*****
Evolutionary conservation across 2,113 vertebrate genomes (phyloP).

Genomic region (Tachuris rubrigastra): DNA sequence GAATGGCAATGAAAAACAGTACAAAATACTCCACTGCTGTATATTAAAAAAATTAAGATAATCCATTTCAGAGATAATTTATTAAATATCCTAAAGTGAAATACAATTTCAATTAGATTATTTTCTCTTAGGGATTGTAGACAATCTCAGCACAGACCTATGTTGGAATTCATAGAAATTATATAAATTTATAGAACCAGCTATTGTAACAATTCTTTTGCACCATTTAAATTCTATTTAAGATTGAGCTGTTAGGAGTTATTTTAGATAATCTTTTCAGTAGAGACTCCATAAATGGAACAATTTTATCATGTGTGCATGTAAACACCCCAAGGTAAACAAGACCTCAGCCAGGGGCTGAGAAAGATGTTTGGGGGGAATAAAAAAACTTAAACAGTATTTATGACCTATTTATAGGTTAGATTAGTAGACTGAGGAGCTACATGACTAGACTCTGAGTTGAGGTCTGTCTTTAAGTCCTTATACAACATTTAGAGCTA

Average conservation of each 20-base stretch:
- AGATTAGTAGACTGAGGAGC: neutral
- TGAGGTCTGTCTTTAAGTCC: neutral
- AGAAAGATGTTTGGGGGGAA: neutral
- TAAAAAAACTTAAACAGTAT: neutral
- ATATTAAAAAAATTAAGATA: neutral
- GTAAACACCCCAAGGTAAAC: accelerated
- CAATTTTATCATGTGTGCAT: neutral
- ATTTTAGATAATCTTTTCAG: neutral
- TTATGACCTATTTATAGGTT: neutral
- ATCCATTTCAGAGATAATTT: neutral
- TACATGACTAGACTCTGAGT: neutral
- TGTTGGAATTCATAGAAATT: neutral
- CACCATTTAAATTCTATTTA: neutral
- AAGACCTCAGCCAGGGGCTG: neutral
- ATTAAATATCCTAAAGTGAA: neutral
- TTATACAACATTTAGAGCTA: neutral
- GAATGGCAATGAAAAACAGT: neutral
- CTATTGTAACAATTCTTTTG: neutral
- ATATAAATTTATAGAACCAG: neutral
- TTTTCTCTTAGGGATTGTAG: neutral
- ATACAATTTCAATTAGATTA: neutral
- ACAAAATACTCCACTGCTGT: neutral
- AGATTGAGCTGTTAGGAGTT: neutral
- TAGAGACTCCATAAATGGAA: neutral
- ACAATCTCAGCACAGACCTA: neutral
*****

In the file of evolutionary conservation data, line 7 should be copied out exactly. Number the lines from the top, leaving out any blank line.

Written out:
- TAAAAAAACTTAAACAGTAT: neutral